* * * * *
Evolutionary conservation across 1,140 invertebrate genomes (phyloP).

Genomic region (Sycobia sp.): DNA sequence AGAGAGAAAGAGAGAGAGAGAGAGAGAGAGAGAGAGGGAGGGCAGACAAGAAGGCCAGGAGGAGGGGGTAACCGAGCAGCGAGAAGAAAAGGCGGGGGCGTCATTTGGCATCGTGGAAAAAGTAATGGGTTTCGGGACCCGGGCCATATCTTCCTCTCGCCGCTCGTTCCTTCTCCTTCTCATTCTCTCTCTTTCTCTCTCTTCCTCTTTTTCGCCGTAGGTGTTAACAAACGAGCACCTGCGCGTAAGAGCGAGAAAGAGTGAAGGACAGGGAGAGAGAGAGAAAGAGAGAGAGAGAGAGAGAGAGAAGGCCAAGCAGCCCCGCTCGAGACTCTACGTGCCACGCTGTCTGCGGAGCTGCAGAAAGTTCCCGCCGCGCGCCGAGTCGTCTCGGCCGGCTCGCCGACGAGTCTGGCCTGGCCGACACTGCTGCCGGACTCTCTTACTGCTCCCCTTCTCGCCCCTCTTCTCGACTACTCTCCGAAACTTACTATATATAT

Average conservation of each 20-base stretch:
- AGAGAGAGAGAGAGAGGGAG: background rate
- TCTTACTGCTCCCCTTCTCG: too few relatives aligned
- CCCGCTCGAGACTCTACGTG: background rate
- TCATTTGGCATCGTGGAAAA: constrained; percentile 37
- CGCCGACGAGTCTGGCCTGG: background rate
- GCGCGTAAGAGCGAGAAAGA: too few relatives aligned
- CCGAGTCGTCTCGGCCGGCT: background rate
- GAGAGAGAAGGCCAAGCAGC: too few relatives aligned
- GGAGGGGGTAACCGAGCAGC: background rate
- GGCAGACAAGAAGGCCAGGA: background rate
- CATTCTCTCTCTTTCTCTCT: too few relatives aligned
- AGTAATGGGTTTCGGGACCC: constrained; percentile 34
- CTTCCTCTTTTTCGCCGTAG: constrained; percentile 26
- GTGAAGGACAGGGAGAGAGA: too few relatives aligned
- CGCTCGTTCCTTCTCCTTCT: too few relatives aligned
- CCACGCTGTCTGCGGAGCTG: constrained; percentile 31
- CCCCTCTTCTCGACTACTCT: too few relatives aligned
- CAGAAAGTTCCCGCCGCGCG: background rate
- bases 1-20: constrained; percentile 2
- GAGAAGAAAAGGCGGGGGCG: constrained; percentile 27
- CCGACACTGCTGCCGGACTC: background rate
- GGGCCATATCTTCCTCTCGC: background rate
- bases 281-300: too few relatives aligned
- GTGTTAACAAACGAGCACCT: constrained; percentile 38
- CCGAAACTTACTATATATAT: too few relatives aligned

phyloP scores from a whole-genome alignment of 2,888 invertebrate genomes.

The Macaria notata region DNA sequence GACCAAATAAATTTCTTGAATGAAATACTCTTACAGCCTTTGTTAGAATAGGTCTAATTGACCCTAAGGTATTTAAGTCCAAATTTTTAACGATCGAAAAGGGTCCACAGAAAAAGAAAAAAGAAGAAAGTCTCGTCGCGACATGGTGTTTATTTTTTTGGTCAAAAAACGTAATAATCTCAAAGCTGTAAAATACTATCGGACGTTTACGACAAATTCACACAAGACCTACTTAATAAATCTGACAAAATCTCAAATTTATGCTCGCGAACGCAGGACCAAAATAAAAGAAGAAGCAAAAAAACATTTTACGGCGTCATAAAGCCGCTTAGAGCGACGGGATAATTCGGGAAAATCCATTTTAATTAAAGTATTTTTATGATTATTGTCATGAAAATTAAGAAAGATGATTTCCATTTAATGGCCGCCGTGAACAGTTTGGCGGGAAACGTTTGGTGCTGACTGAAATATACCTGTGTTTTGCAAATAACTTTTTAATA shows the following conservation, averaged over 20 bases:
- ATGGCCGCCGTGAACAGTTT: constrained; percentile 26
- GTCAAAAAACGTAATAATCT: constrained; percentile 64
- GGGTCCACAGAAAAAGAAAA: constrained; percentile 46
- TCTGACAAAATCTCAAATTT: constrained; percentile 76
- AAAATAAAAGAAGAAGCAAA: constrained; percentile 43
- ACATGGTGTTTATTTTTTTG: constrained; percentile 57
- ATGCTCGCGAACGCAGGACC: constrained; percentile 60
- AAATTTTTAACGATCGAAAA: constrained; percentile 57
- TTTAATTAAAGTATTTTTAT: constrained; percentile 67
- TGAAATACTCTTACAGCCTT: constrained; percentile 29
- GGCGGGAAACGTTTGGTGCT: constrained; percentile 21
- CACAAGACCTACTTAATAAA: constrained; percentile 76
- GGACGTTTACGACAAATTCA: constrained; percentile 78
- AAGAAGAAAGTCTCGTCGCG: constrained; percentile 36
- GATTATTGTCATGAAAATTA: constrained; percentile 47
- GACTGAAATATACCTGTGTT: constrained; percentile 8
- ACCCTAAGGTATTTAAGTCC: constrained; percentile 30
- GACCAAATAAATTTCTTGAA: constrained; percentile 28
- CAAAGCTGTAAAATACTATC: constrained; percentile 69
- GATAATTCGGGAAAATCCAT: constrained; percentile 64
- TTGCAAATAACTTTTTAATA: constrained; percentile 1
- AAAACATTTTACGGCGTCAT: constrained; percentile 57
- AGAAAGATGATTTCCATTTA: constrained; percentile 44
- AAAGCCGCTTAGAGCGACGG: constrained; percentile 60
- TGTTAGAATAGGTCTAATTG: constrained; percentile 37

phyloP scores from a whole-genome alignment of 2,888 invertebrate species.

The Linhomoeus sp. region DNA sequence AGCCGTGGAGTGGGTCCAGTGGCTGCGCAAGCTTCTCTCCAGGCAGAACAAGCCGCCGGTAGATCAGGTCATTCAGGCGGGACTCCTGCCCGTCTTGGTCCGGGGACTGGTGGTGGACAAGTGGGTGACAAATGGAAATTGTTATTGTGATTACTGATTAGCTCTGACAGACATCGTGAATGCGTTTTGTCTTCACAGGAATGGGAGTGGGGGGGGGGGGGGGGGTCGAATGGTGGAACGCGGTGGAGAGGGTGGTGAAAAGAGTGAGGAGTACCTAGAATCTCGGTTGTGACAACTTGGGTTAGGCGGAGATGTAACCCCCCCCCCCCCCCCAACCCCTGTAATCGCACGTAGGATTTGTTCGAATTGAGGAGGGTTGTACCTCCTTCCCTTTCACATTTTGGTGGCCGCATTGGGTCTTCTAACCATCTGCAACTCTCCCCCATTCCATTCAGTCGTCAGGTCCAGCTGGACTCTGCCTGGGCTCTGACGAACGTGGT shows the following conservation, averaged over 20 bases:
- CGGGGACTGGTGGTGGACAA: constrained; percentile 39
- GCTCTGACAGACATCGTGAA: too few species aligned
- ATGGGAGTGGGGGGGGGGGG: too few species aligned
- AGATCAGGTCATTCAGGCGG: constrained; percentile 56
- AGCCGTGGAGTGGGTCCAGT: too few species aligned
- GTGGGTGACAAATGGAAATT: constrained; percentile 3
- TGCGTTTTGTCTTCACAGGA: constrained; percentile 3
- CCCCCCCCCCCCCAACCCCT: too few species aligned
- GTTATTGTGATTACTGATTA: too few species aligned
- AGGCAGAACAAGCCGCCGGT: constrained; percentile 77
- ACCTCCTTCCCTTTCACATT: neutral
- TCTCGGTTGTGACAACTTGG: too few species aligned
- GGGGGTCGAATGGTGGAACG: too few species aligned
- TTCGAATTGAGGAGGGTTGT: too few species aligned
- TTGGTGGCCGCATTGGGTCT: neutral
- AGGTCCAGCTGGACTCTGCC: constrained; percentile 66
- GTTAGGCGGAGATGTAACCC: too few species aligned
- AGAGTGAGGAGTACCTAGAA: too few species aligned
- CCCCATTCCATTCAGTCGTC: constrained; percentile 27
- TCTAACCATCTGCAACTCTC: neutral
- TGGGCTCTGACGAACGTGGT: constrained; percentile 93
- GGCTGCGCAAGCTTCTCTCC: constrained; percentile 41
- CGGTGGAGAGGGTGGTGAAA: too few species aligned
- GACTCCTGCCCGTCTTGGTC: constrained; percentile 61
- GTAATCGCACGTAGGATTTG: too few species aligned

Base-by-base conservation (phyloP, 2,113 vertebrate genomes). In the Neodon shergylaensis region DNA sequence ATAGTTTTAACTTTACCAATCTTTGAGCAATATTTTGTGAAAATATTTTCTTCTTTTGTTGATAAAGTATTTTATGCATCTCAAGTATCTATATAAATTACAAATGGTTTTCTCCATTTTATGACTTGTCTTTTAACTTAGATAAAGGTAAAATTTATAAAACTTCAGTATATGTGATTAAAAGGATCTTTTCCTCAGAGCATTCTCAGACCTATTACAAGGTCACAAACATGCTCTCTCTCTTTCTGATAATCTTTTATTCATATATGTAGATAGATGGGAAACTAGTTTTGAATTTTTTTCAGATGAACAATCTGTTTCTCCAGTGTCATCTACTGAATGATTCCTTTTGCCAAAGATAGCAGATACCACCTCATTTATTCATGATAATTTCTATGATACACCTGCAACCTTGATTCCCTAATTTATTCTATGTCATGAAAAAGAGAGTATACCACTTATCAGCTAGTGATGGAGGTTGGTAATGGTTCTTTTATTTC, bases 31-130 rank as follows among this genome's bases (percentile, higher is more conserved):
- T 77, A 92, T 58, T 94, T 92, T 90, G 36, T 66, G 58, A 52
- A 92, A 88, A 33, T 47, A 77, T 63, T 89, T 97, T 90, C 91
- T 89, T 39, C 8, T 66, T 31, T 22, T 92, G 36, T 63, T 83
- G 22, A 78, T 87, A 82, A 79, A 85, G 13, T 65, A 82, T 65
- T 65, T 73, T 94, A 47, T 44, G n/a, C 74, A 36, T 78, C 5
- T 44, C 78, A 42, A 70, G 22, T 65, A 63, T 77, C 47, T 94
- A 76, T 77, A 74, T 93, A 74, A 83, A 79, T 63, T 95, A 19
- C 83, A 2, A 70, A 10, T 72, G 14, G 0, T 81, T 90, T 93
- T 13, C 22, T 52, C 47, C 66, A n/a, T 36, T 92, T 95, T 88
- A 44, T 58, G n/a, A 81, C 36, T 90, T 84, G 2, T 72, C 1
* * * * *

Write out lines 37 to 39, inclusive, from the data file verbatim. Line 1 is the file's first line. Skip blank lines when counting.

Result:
- ATGCTCGCGAACGCAGGACC: constrained; percentile 60
- AAATTTTTAACGATCGAAAA: constrained; percentile 57
- TTTAATTAAAGTATTTTTAT: constrained; percentile 67